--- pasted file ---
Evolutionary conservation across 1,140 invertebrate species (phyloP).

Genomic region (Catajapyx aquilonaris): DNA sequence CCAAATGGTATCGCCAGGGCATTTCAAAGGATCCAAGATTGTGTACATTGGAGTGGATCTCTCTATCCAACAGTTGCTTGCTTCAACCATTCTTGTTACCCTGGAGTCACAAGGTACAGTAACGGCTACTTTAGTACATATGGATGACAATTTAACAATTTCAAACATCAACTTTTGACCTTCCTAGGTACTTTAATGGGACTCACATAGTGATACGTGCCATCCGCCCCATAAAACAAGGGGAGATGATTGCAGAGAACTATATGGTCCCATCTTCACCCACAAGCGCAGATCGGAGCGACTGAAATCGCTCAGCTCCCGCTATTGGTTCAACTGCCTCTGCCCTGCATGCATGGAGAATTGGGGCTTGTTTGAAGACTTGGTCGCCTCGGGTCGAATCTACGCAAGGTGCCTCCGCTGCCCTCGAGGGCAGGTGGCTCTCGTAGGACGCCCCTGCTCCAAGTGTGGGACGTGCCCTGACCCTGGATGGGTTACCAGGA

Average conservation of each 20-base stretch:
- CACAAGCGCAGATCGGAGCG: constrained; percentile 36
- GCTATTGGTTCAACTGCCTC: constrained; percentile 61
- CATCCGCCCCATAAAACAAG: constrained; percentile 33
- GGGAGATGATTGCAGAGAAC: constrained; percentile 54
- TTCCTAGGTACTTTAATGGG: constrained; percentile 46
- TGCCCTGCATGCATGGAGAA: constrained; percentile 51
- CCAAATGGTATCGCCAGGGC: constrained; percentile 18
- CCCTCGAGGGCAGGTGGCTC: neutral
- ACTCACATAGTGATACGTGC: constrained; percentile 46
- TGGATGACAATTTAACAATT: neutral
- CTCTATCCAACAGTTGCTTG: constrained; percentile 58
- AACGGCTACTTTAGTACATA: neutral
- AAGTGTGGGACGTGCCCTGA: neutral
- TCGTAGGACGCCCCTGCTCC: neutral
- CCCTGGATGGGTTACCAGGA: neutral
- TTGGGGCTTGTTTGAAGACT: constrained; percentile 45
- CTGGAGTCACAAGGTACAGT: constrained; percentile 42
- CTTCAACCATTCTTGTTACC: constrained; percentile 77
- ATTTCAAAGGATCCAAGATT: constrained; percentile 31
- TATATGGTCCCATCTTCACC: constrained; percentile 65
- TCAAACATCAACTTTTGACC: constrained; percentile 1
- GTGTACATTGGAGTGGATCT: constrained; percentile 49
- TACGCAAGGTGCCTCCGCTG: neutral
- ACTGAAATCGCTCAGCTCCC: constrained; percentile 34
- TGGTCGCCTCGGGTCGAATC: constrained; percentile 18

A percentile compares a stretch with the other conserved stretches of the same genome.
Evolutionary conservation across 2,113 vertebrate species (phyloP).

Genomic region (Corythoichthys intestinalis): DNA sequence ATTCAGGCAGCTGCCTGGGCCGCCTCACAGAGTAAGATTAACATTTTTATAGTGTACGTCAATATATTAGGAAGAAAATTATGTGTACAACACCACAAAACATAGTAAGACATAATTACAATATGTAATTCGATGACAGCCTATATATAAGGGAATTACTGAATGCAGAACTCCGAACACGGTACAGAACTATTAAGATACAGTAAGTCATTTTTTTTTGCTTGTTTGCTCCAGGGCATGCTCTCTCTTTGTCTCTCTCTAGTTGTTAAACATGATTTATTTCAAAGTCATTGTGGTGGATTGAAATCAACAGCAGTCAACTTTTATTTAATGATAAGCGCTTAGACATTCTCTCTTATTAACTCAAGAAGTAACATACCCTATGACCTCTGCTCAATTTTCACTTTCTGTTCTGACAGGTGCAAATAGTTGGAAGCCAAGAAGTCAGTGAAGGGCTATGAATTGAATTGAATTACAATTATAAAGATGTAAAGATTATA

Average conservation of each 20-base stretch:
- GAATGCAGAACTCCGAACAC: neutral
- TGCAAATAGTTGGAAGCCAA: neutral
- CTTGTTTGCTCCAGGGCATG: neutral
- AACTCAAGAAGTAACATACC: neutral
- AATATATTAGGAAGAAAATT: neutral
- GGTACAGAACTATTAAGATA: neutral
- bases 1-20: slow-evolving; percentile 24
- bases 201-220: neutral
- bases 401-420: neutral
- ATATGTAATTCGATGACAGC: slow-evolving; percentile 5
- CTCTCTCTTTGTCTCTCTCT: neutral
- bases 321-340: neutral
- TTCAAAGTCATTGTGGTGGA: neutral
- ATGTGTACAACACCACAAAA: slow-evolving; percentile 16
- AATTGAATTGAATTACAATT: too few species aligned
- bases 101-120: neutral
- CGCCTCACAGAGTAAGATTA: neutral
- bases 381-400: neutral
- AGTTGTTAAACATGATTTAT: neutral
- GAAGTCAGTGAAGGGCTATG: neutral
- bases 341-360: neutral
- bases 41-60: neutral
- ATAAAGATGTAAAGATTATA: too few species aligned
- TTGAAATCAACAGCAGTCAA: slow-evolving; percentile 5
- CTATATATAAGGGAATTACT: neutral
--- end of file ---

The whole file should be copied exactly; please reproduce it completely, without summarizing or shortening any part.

Evolutionary conservation across 1,140 invertebrate species (phyloP).

Genomic region (Catajapyx aquilonaris): DNA sequence CCAAATGGTATCGCCAGGGCATTTCAAAGGATCCAAGATTGTGTACATTGGAGTGGATCTCTCTATCCAACAGTTGCTTGCTTCAACCATTCTTGTTACCCTGGAGTCACAAGGTACAGTAACGGCTACTTTAGTACATATGGATGACAATTTAACAATTTCAAACATCAACTTTTGACCTTCCTAGGTACTTTAATGGGACTCACATAGTGATACGTGCCATCCGCCCCATAAAACAAGGGGAGATGATTGCAGAGAACTATATGGTCCCATCTTCACCCACAAGCGCAGATCGGAGCGACTGAAATCGCTCAGCTCCCGCTATTGGTTCAACTGCCTCTGCCCTGCATGCATGGAGAATTGGGGCTTGTTTGAAGACTTGGTCGCCTCGGGTCGAATCTACGCAAGGTGCCTCCGCTGCCCTCGAGGGCAGGTGGCTCTCGTAGGACGCCCCTGCTCCAAGTGTGGGACGTGCCCTGACCCTGGATGGGTTACCAGGA

Average conservation of each 20-base stretch:
- CACAAGCGCAGATCGGAGCG: constrained; percentile 36
- GCTATTGGTTCAACTGCCTC: constrained; percentile 61
- CATCCGCCCCATAAAACAAG: constrained; percentile 33
- GGGAGATGATTGCAGAGAAC: constrained; percentile 54
- TTCCTAGGTACTTTAATGGG: constrained; percentile 46
- TGCCCTGCATGCATGGAGAA: constrained; percentile 51
- CCAAATGGTATCGCCAGGGC: constrained; percentile 18
- CCCTCGAGGGCAGGTGGCTC: neutral
- ACTCACATAGTGATACGTGC: constrained; percentile 46
- TGGATGACAATTTAACAATT: neutral
- CTCTATCCAACAGTTGCTTG: constrained; percentile 58
- AACGGCTACTTTAGTACATA: neutral
- AAGTGTGGGACGTGCCCTGA: neutral
- TCGTAGGACGCCCCTGCTCC: neutral
- CCCTGGATGGGTTACCAGGA: neutral
- TTGGGGCTTGTTTGAAGACT: constrained; percentile 45
- CTGGAGTCACAAGGTACAGT: constrained; percentile 42
- CTTCAACCATTCTTGTTACC: constrained; percentile 77
- ATTTCAAAGGATCCAAGATT: constrained; percentile 31
- TATATGGTCCCATCTTCACC: constrained; percentile 65
- TCAAACATCAACTTTTGACC: constrained; percentile 1
- GTGTACATTGGAGTGGATCT: constrained; percentile 49
- TACGCAAGGTGCCTCCGCTG: neutral
- ACTGAAATCGCTCAGCTCCC: constrained; percentile 34
- TGGTCGCCTCGGGTCGAATC: constrained; percentile 18

A percentile compares a stretch with the other conserved stretches of the same genome.
Evolutionary conservation across 2,113 vertebrate species (phyloP).

Genomic region (Corythoichthys intestinalis): DNA sequence ATTCAGGCAGCTGCCTGGGCCGCCTCACAGAGTAAGATTAACATTTTTATAGTGTACGTCAATATATTAGGAAGAAAATTATGTGTACAACACCACAAAACATAGTAAGACATAATTACAATATGTAATTCGATGACAGCCTATATATAAGGGAATTACTGAATGCAGAACTCCGAACACGGTACAGAACTATTAAGATACAGTAAGTCATTTTTTTTTGCTTGTTTGCTCCAGGGCATGCTCTCTCTTTGTCTCTCTCTAGTTGTTAAACATGATTTATTTCAAAGTCATTGTGGTGGATTGAAATCAACAGCAGTCAACTTTTATTTAATGATAAGCGCTTAGACATTCTCTCTTATTAACTCAAGAAGTAACATACCCTATGACCTCTGCTCAATTTTCACTTTCTGTTCTGACAGGTGCAAATAGTTGGAAGCCAAGAAGTCAGTGAAGGGCTATGAATTGAATTGAATTACAATTATAAAGATGTAAAGATTATA

Average conservation of each 20-base stretch:
- GAATGCAGAACTCCGAACAC: neutral
- TGCAAATAGTTGGAAGCCAA: neutral
- CTTGTTTGCTCCAGGGCATG: neutral
- AACTCAAGAAGTAACATACC: neutral
- AATATATTAGGAAGAAAATT: neutral
- GGTACAGAACTATTAAGATA: neutral
- bases 1-20: slow-evolving; percentile 24
- bases 201-220: neutral
- bases 401-420: neutral
- ATATGTAATTCGATGACAGC: slow-evolving; percentile 5
- CTCTCTCTTTGTCTCTCTCT: neutral
- bases 321-340: neutral
- TTCAAAGTCATTGTGGTGGA: neutral
- ATGTGTACAACACCACAAAA: slow-evolving; percentile 16
- AATTGAATTGAATTACAATT: too few species aligned
- bases 101-120: neutral
- CGCCTCACAGAGTAAGATTA: neutral
- bases 381-400: neutral
- AGTTGTTAAACATGATTTAT: neutral
- GAAGTCAGTGAAGGGCTATG: neutral
- bases 341-360: neutral
- bases 41-60: neutral
- ATAAAGATGTAAAGATTATA: too few species aligned
- TTGAAATCAACAGCAGTCAA: slow-evolving; percentile 5
- CTATATATAAGGGAATTACT: neutral